China’s new stealth bomber is just the latest proof that 21st century technological revolution will be centered in China, not US
As China prepares to field its new strategic bomber, the age of the US qualitative edge in military equipment comes to an end. China has closed the technological gap with the US and is preparing to bound ahead.
A report published in the South China Morning Post (SCMP) in May last year raised the possibility that the Chinese military might be set to officially unveil its new stealth bomber, the Xian H-20, at the Zhuhai Airshow in November 2020. The unveiling did not occur as planned, with the air show being cancelled “due to global impact of the COVID-19 pandemic and out of consideration of participants’ health, travel convenience and the quality of the event,” according to the city of Zhuhai webpage. However, the fact that the existence of the H-20 bomber, and its advanced stage of development, was published in the SCMP, the long-time paper of record in Hong Kong with close ties to the Central People’s Government, gives the story credence, despite the lack of any physical manifestation of the bomber.
The SCMP story must be considered when evaluating recent western press reports suggesting that the H-20 might be ready for operational deployment five years in advance of previous projections by the US Department of Defense, which in 2018 noted that “China is developing a stealthy, long-range strategic bomber with a nuclear delivery capability that could be operational within the next ten years” (suggesting an initial operational capability sometime around 2028.) Speculation about the imminent appearance of the H-20 was hastened by the publication of computer-generated images in the Chinese magazine Modern Weaponry, which is run by the state defense corporation China North Industries Group, Norinco.
The Chinese media has been quick to dismiss the current hype over the H-20 as “fake news,” declaring that the government would never use a military affairs magazine such as Modern Weaponry to reveal any military advance of significance, such as the H-20 bomber. Be that as it may, the Chinese military has provided some tantalizing hints about the existence and configuration of the H-20 in recent recruitment videos. The bomber is real and, if reports about its capabilities are accurate, constitutes a “game-changing” threat to US military power in the Pacific.
While the appearance of a Chinese version of the B-2 stealth bomber rightly concerns western defense analysts, it may be for the wrong reasons. While a stealth bomber might give the Chinese options when it comes to striking targets within its 5,000-mile operational radius, the fact is China’s current arsenal of intermediate-range missiles provides the same reach with greater assurance of destruction. Void of any global refueling capability, the H-20 bomber is incapable of being more than a regional weapons system whose utility is limited.
The true impact of China’s H-20 stealth bomber comes in the rapidity in which China has been able to design, test, produce and most likely field a world-class bomber expected to match the capabilities of the next-generation US strategic bomber, the B-21 “Raider.” In many ways the accelerated progress shown by China regarding the H-20 matches that of its fifth-generation fighter, the J-20, which meets or exceeds the capabilities of its US equivalent, the F-22 and F-35. In the span of two decades, China has taken a large but rudimentary military establishment and transformed it into a modern warfighting institution which, according to the Department of Defense, matches or exceeds US capabilities in many spheres.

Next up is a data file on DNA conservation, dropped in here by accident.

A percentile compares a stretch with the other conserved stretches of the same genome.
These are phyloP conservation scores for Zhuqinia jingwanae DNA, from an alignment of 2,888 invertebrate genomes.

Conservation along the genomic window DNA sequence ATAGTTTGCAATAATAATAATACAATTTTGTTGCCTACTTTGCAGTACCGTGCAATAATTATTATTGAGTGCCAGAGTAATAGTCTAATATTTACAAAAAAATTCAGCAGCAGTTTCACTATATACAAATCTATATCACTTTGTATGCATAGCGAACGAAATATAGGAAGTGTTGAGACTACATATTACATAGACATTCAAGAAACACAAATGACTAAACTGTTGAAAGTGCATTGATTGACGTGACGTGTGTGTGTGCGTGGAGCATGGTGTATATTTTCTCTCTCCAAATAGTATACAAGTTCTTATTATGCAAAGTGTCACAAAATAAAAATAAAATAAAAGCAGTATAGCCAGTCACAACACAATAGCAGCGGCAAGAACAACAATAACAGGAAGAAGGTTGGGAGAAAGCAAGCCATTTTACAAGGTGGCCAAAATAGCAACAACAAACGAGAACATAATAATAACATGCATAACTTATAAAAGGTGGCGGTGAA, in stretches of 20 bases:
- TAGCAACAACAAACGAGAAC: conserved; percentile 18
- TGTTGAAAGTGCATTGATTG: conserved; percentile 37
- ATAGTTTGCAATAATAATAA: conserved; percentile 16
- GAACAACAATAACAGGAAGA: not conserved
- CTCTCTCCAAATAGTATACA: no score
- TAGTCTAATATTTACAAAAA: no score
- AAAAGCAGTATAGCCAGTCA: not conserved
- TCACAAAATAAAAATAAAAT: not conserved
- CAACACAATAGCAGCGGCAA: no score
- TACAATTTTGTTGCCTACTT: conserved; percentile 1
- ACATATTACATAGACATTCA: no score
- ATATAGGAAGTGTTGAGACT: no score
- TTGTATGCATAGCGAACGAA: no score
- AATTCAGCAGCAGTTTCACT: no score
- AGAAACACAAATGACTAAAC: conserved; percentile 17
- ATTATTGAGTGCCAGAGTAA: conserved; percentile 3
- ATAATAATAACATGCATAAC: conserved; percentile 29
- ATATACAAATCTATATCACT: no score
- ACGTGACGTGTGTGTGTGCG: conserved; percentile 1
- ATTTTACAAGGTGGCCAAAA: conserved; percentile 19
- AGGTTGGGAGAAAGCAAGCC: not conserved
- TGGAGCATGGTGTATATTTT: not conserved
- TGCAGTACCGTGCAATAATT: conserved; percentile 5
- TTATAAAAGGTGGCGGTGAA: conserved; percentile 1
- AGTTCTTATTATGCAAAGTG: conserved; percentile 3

There are several factors which give China a leg up on the US when it comes to fielding advanced weapons systems. First and foremost is the “development lag” created when the US, in the aftermath of 9/11, shifted its focus away from preparing to fight conventional wars to a singular focus on waging counterinsurgency warfare. In the ensuing two decades, while the US squandered trillions of dollars on a losing effort in Iraq and Afghanistan, China was laser-focused on building a “world class” military capability.
The inertia inherent in the American defense industry which took hold while the US military was self-absorbed in fighting insurgencies is gradually being overcome, as the Pentagon seeks to pour more money into modernization programs designed to transition the US military back into a classic conventional warfare organization. There is, however, a momentum-deficit when it comes to China, which has not taken its foot off the modernization accelerator since embarking on its current transformational phase in 2000. Not only has China caught up with the US from a technological standpoint, given the wide variance in trajectories when it comes to the current state of weapons development, China is poised to spring ahead in the years to come.
This is the real game changer. The US has always operated with an understanding that its forces would enjoy a qualitative edge over any potential opponent, allowing quantity to be sacrificed in the interests of quality. The US now must confront the reality that, given the fact that it has, in many ways, been relegated to “near peer” status in any direct comparison to China, it needs to both increase the size and capability of its military forces. Domestic political realities, however, prevent that kind of expenditure of resources, meaning that the US defense budget, which is nearly three times as much as China’s, will continue to produce substandard results. If the 21st Century is indeed the age of a revolution in military affairs, this revolution will be centered in China, not the United States. The H-20 bomber is just the most current manifestation of this new reality.